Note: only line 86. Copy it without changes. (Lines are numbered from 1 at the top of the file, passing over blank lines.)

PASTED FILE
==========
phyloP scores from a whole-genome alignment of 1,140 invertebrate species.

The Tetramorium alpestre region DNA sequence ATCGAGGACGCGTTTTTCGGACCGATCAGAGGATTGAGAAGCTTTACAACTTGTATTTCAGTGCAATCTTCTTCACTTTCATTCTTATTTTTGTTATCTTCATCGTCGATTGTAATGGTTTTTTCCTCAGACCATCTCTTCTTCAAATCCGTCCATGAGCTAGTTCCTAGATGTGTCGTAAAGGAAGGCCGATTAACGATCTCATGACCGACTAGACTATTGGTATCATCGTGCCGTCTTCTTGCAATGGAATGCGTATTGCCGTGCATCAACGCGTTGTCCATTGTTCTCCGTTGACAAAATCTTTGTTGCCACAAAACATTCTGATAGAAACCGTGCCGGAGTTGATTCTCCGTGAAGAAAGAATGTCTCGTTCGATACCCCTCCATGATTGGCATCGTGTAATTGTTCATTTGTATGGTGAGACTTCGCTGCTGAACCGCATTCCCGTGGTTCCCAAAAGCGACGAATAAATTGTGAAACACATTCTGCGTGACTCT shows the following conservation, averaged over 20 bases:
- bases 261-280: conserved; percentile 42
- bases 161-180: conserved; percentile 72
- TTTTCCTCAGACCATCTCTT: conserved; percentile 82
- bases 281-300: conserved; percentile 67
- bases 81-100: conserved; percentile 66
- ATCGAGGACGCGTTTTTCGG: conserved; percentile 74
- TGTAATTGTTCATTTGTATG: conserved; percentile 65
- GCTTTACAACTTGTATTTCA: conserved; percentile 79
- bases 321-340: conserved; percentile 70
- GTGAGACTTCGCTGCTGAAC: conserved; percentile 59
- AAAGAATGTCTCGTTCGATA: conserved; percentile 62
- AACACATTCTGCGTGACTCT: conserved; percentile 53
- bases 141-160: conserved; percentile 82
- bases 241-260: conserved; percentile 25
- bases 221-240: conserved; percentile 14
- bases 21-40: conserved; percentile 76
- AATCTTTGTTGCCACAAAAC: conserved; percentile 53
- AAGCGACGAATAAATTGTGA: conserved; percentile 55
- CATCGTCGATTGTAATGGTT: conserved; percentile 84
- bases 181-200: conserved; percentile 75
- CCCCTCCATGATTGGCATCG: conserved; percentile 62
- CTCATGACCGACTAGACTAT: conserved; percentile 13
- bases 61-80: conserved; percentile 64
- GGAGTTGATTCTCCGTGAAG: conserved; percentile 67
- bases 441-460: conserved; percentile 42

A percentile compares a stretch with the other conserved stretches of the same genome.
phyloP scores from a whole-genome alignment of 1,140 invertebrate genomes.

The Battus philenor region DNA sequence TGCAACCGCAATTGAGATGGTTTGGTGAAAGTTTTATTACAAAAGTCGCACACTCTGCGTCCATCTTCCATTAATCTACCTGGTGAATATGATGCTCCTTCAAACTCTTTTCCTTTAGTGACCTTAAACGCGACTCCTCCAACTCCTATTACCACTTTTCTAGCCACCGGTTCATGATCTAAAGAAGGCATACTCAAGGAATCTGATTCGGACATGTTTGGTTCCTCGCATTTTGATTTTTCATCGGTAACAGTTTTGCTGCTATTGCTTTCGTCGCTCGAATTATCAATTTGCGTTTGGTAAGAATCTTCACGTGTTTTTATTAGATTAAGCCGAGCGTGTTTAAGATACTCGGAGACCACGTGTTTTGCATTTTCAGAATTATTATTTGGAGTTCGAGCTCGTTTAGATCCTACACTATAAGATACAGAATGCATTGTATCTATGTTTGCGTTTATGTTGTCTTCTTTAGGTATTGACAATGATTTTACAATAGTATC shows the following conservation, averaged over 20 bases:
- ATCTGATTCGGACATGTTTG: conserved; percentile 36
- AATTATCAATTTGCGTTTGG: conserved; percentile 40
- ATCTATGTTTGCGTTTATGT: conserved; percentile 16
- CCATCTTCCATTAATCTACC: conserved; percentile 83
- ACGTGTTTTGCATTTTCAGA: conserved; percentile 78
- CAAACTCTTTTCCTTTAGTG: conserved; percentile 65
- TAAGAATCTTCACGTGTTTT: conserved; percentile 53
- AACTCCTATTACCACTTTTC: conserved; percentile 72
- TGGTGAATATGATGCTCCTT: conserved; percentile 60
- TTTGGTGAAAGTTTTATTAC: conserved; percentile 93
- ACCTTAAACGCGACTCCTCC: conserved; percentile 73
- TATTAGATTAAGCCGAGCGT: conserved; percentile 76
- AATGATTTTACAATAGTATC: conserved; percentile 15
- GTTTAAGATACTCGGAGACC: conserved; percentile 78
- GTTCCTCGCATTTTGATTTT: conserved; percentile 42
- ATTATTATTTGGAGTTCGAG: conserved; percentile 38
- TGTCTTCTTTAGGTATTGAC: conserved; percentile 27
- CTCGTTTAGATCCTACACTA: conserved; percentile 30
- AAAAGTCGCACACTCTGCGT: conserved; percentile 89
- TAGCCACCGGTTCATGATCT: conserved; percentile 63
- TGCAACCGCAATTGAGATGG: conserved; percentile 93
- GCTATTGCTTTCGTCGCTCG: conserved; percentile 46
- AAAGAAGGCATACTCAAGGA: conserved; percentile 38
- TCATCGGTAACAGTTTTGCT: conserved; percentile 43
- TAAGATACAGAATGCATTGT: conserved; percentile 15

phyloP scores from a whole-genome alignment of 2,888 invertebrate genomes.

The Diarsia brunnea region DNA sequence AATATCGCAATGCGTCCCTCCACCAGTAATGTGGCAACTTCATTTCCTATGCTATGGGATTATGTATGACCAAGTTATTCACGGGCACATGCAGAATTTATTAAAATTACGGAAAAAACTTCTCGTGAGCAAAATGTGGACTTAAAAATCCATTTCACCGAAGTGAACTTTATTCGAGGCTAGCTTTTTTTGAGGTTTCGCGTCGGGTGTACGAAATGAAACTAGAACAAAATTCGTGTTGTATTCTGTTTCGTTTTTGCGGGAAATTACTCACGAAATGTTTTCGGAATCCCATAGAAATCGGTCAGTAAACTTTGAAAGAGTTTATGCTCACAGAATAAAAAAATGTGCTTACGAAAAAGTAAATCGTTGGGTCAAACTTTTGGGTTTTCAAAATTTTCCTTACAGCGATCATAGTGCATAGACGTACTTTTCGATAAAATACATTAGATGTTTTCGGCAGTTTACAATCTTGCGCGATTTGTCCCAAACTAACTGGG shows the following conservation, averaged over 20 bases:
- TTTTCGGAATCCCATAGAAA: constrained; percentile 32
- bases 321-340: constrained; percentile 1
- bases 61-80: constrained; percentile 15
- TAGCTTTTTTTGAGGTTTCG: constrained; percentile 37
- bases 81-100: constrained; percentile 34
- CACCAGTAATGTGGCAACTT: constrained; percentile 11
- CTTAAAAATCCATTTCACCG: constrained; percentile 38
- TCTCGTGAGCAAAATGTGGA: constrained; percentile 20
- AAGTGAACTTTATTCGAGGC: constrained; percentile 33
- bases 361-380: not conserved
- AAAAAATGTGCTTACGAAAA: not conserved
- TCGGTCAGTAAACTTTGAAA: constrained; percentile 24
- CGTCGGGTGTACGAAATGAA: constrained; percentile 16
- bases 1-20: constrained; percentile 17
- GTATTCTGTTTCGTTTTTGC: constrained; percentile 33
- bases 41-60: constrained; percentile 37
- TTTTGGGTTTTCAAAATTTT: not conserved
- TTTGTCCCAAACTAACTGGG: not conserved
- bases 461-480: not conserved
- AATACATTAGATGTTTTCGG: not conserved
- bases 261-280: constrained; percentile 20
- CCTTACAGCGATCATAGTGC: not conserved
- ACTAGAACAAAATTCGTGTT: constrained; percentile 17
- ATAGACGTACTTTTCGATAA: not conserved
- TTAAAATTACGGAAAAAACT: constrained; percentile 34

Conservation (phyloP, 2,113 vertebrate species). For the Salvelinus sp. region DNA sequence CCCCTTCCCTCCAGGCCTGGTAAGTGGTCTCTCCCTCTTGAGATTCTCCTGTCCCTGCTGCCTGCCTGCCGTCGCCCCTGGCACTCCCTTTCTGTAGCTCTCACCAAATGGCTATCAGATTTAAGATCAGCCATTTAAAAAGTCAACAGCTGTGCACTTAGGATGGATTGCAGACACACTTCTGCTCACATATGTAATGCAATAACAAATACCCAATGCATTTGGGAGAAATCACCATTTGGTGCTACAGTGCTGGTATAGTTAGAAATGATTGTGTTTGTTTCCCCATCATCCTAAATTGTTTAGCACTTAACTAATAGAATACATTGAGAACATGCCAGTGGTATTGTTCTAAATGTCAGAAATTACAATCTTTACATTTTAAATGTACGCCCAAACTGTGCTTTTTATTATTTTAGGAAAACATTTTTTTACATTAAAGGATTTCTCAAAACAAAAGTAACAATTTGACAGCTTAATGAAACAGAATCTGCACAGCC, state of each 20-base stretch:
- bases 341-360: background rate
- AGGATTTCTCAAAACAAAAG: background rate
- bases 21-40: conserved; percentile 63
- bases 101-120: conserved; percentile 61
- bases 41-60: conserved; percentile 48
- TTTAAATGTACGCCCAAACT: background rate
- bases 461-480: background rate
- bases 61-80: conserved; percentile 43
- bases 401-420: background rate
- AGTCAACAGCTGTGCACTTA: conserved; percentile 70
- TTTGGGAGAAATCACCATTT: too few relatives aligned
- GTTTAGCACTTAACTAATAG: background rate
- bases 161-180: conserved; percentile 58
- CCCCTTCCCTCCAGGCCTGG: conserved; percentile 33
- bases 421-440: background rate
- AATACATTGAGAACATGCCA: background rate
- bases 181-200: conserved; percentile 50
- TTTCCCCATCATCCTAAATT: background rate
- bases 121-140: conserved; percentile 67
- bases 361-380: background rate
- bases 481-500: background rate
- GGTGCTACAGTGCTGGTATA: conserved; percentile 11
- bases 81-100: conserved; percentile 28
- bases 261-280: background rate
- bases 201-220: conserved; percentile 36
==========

- bases 21-40: conserved; percentile 63